So what is the key to sourcing corporate nourishment from such a barren and forbidding landscape?
There is no silver bullet; no single answer. There are however a number of mechanisms which, when considered in the context of a wider, interdependent energy strategy, will see every business thrive in the new climate.
As wholesale costs begin to represent a far smaller proportion of the fully delivered energy price, many companies may begin to reduce the attention afforded to the discipline of energy procurement, claiming that efforts should be directed to areas that offer greater control. This would be a mistake.
The idea of an interdependent energy strategy is all inclusive and should begin with ensuring the lowest possible price is being set. However, the parameters for setting energy prices and therefore maintaining control over energy costs is changing. More emphasis must be given to the non-commodity elements of pricing; as energy is traded on a futures market, fixing many of these non-commodity costs can be dependent on the level of risk a supplier is willing to take. In this case, such charges can become a negotiable element of the energy price and therefore offer leverage.
The setting of wholesale energy prices should be a controlled process, driven by the specific objectives of your business, and taking into account your requirement for budget certainty and propensity for risk. Somewhere on this scale is a strategy that will suit your business and should be managed carefully to ensure you receive the benefit that is agreed at the outset of any procurement exercise.
There is no indication that in the changing political climate, the requirement to comply with energy based legislation will diminish. In fact, legislation instigated under EU directive is already enshrined in UK law and will certainly survive the implementation of article 50. Looking beyond this, there is a clear indication that the UK will want to continue to deliver on the agreements laid out under the Kyoto and Paris agreements regardless of our position within the European Union.
The long term forecast is that energy taxes will become simplified as the Carbon Reduction Commitment is wrapped up into a wider ‘energy super tax’ along with a number of other elements that appear on your existing energy invoices.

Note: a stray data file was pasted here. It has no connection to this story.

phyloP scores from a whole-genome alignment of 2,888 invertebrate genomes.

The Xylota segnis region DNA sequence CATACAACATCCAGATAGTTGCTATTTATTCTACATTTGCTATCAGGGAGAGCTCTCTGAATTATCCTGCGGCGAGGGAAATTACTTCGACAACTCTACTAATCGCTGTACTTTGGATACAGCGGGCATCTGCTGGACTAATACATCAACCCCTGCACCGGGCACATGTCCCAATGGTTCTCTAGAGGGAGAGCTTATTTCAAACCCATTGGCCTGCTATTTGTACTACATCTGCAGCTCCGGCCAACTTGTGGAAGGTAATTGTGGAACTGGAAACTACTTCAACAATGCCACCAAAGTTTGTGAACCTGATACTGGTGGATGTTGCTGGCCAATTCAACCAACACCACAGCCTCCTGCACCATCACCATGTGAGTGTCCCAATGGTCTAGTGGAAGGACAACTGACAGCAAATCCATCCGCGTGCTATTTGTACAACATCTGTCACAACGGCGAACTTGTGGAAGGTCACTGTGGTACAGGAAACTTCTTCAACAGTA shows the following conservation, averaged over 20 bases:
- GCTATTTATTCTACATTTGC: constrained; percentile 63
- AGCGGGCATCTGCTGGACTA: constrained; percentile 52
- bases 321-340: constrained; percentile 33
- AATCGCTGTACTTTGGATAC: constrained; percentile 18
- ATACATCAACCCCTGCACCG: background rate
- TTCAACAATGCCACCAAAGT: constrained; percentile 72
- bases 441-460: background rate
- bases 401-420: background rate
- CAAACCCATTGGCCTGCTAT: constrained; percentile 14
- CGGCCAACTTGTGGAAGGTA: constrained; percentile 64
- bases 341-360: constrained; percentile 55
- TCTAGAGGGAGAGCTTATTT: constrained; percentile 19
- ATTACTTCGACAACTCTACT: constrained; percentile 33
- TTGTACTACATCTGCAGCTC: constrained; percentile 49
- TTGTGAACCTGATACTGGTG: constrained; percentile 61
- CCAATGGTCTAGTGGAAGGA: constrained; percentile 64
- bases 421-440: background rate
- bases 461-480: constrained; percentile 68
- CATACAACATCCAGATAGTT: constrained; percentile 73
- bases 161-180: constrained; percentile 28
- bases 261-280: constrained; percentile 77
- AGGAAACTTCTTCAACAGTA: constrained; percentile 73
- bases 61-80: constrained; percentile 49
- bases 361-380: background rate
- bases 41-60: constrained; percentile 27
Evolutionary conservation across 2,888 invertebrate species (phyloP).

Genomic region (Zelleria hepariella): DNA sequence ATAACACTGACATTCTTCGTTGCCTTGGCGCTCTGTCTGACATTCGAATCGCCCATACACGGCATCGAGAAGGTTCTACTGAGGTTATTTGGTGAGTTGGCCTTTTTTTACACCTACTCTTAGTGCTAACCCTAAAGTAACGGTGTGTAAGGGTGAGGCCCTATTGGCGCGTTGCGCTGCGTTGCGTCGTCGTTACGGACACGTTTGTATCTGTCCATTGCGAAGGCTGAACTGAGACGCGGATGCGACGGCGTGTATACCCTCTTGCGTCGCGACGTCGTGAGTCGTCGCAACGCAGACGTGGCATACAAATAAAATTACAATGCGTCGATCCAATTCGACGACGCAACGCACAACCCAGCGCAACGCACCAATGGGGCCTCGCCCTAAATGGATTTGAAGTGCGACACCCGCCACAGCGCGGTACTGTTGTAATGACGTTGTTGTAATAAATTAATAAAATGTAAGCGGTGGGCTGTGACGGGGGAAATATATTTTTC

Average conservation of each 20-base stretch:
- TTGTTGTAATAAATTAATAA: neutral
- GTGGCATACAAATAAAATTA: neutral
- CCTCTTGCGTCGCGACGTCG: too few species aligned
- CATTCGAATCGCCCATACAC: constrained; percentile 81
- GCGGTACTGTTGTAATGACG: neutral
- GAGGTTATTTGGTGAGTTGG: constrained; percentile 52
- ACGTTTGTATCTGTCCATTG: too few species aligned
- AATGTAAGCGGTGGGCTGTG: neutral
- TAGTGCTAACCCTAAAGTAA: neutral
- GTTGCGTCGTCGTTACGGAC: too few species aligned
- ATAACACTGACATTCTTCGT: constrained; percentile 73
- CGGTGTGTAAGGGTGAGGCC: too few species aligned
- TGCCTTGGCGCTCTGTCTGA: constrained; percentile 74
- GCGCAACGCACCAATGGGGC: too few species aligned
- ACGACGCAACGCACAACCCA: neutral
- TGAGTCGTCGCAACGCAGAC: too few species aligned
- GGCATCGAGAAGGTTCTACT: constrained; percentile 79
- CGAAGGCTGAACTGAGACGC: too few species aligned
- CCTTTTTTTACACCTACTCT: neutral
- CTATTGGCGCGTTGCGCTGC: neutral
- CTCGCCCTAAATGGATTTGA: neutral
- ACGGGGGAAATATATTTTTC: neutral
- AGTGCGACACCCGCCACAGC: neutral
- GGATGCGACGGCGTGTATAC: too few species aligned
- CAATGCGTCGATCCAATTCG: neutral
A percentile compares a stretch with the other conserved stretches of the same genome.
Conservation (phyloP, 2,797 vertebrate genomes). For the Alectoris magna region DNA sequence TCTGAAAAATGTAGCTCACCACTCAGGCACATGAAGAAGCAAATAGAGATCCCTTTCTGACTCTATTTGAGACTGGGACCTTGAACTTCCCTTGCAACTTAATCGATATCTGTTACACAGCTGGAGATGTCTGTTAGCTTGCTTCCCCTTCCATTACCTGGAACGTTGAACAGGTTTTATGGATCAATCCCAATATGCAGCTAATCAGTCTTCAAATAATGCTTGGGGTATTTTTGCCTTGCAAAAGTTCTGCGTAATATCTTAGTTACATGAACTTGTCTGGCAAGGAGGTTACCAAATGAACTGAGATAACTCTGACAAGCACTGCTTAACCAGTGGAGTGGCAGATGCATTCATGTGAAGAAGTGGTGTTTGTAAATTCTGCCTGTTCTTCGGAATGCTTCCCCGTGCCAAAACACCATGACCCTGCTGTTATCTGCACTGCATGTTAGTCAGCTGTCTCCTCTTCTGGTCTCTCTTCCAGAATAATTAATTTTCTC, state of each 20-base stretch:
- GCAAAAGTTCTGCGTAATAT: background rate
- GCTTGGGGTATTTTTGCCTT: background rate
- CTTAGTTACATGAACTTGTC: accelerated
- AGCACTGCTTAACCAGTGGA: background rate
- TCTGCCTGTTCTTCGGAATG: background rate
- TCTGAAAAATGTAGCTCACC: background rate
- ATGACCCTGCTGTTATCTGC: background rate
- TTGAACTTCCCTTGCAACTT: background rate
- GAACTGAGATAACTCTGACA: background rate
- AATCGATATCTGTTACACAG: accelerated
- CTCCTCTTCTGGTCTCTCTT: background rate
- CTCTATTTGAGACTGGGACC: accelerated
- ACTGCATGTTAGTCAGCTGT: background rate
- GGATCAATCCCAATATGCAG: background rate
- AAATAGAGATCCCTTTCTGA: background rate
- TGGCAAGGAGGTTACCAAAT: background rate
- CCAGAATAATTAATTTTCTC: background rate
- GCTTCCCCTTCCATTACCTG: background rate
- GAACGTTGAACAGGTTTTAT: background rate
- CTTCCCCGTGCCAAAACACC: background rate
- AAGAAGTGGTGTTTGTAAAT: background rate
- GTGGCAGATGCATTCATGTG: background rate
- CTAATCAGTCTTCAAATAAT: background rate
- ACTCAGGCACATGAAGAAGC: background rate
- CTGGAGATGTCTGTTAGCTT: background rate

In the meantime, commercial landlords are being required, amongst other things, to deliver more efficient properties (Minimum Energy Efficiency Standards), with greater transparency on billing mechanisms (Heat Network Regulations) and increased ownership on internal building systems (Building Network Operators).
The key to an interdependent energy strategy is first to understand what you have to do, then consider what you should do in order to understand how each of the related issues affects the behaviour and development of your energy portfolio.
First came metering, then came data; this unfortunately is where for many businesses the story ends. Getting the data right is critical and this can only manifest where an effective measurement discipline is in place. However, the art of energy management is interpreting data to deliver information.
Energy technology has grown at a fantastic rate in the last twenty years and yet the basic principles of good energy management have not changed in the last fifty. The difference now is that businesses can be empowered with the information they need to make decisions on how to improve profitability, reduce operating costs, increase plant life and lower carbon emissions. The reality however is that very few businesses do so; this is because of an inherent distrust in the data or information that is provided to them.
A truly interdependent energy strategy avoids the need to seduce the boardroom with isolated initiatives that promise the world based on forward projections of nonsensical achievements. It instead highlights what must be done based on factual information that highlights the most cost effective route to achieving the overall business objectives.